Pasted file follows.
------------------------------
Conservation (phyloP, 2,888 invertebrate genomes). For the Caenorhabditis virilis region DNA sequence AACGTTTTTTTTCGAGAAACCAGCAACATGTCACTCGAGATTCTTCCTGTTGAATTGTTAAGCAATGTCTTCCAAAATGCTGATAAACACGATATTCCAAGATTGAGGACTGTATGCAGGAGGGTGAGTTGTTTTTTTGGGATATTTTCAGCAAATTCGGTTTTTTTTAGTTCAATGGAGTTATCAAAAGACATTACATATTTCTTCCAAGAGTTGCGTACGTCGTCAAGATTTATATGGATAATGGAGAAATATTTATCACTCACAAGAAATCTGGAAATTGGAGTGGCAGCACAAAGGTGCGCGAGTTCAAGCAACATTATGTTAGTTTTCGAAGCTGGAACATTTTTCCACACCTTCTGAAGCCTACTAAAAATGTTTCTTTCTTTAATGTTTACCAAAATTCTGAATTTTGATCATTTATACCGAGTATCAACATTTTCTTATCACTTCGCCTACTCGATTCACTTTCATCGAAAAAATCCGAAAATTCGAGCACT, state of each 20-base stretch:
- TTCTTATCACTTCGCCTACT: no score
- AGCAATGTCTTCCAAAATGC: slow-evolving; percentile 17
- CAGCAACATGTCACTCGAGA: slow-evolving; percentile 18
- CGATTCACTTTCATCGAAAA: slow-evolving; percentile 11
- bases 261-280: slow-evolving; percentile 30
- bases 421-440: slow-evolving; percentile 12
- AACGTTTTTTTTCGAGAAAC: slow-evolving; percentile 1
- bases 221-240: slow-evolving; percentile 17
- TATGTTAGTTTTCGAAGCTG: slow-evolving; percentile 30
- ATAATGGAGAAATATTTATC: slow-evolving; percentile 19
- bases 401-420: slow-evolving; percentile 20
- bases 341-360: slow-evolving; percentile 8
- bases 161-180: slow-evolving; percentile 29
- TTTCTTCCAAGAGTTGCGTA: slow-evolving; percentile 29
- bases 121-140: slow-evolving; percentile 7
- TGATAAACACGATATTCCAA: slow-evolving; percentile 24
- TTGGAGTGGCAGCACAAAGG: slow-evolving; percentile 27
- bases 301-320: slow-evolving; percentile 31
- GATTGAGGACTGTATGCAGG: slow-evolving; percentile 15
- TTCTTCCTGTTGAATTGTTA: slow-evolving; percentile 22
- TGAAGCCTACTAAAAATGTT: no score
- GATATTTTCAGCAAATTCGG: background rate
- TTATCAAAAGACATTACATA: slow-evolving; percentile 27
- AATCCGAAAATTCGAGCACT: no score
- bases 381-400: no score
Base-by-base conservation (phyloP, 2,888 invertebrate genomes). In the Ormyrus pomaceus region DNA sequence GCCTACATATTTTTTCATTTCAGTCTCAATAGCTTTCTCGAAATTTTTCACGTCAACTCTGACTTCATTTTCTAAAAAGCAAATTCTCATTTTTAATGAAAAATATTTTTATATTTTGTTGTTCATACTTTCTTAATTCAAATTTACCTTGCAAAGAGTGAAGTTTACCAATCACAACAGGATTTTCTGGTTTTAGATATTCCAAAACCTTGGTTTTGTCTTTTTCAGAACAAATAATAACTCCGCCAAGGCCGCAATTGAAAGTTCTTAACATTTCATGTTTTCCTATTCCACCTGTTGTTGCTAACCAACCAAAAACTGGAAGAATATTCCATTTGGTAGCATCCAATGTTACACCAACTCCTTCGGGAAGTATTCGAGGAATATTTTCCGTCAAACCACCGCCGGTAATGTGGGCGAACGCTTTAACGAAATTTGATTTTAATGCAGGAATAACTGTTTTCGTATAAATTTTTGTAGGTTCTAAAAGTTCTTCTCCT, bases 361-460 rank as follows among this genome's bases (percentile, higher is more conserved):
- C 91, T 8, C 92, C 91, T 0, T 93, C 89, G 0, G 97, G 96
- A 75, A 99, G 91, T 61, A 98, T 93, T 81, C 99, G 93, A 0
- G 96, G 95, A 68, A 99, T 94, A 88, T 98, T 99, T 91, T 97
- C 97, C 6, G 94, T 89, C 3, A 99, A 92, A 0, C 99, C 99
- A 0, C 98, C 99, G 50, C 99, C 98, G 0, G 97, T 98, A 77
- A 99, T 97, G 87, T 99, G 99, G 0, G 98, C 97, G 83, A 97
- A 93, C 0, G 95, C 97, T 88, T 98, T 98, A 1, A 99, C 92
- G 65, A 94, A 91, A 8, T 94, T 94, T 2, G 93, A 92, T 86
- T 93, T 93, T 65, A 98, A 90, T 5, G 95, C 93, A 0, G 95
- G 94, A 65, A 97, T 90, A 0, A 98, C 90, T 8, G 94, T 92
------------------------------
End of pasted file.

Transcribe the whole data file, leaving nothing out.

Conservation (phyloP, 2,888 invertebrate genomes). For the Caenorhabditis virilis region DNA sequence AACGTTTTTTTTCGAGAAACCAGCAACATGTCACTCGAGATTCTTCCTGTTGAATTGTTAAGCAATGTCTTCCAAAATGCTGATAAACACGATATTCCAAGATTGAGGACTGTATGCAGGAGGGTGAGTTGTTTTTTTGGGATATTTTCAGCAAATTCGGTTTTTTTTAGTTCAATGGAGTTATCAAAAGACATTACATATTTCTTCCAAGAGTTGCGTACGTCGTCAAGATTTATATGGATAATGGAGAAATATTTATCACTCACAAGAAATCTGGAAATTGGAGTGGCAGCACAAAGGTGCGCGAGTTCAAGCAACATTATGTTAGTTTTCGAAGCTGGAACATTTTTCCACACCTTCTGAAGCCTACTAAAAATGTTTCTTTCTTTAATGTTTACCAAAATTCTGAATTTTGATCATTTATACCGAGTATCAACATTTTCTTATCACTTCGCCTACTCGATTCACTTTCATCGAAAAAATCCGAAAATTCGAGCACT, state of each 20-base stretch:
- TTCTTATCACTTCGCCTACT: no score
- AGCAATGTCTTCCAAAATGC: slow-evolving; percentile 17
- CAGCAACATGTCACTCGAGA: slow-evolving; percentile 18
- CGATTCACTTTCATCGAAAA: slow-evolving; percentile 11
- bases 261-280: slow-evolving; percentile 30
- bases 421-440: slow-evolving; percentile 12
- AACGTTTTTTTTCGAGAAAC: slow-evolving; percentile 1
- bases 221-240: slow-evolving; percentile 17
- TATGTTAGTTTTCGAAGCTG: slow-evolving; percentile 30
- ATAATGGAGAAATATTTATC: slow-evolving; percentile 19
- bases 401-420: slow-evolving; percentile 20
- bases 341-360: slow-evolving; percentile 8
- bases 161-180: slow-evolving; percentile 29
- TTTCTTCCAAGAGTTGCGTA: slow-evolving; percentile 29
- bases 121-140: slow-evolving; percentile 7
- TGATAAACACGATATTCCAA: slow-evolving; percentile 24
- TTGGAGTGGCAGCACAAAGG: slow-evolving; percentile 27
- bases 301-320: slow-evolving; percentile 31
- GATTGAGGACTGTATGCAGG: slow-evolving; percentile 15
- TTCTTCCTGTTGAATTGTTA: slow-evolving; percentile 22
- TGAAGCCTACTAAAAATGTT: no score
- GATATTTTCAGCAAATTCGG: background rate
- TTATCAAAAGACATTACATA: slow-evolving; percentile 27
- AATCCGAAAATTCGAGCACT: no score
- bases 381-400: no score
Base-by-base conservation (phyloP, 2,888 invertebrate genomes). In the Ormyrus pomaceus region DNA sequence GCCTACATATTTTTTCATTTCAGTCTCAATAGCTTTCTCGAAATTTTTCACGTCAACTCTGACTTCATTTTCTAAAAAGCAAATTCTCATTTTTAATGAAAAATATTTTTATATTTTGTTGTTCATACTTTCTTAATTCAAATTTACCTTGCAAAGAGTGAAGTTTACCAATCACAACAGGATTTTCTGGTTTTAGATATTCCAAAACCTTGGTTTTGTCTTTTTCAGAACAAATAATAACTCCGCCAAGGCCGCAATTGAAAGTTCTTAACATTTCATGTTTTCCTATTCCACCTGTTGTTGCTAACCAACCAAAAACTGGAAGAATATTCCATTTGGTAGCATCCAATGTTACACCAACTCCTTCGGGAAGTATTCGAGGAATATTTTCCGTCAAACCACCGCCGGTAATGTGGGCGAACGCTTTAACGAAATTTGATTTTAATGCAGGAATAACTGTTTTCGTATAAATTTTTGTAGGTTCTAAAAGTTCTTCTCCT, bases 361-460 rank as follows among this genome's bases (percentile, higher is more conserved):
- C 91, T 8, C 92, C 91, T 0, T 93, C 89, G 0, G 97, G 96
- A 75, A 99, G 91, T 61, A 98, T 93, T 81, C 99, G 93, A 0
- G 96, G 95, A 68, A 99, T 94, A 88, T 98, T 99, T 91, T 97
- C 97, C 6, G 94, T 89, C 3, A 99, A 92, A 0, C 99, C 99
- A 0, C 98, C 99, G 50, C 99, C 98, G 0, G 97, T 98, A 77
- A 99, T 97, G 87, T 99, G 99, G 0, G 98, C 97, G 83, A 97
- A 93, C 0, G 95, C 97, T 88, T 98, T 98, A 1, A 99, C 92
- G 65, A 94, A 91, A 8, T 94, T 94, T 2, G 93, A 92, T 86
- T 93, T 93, T 65, A 98, A 90, T 5, G 95, C 93, A 0, G 95
- G 94, A 65, A 97, T 90, A 0, A 98, C 90, T 8, G 94, T 92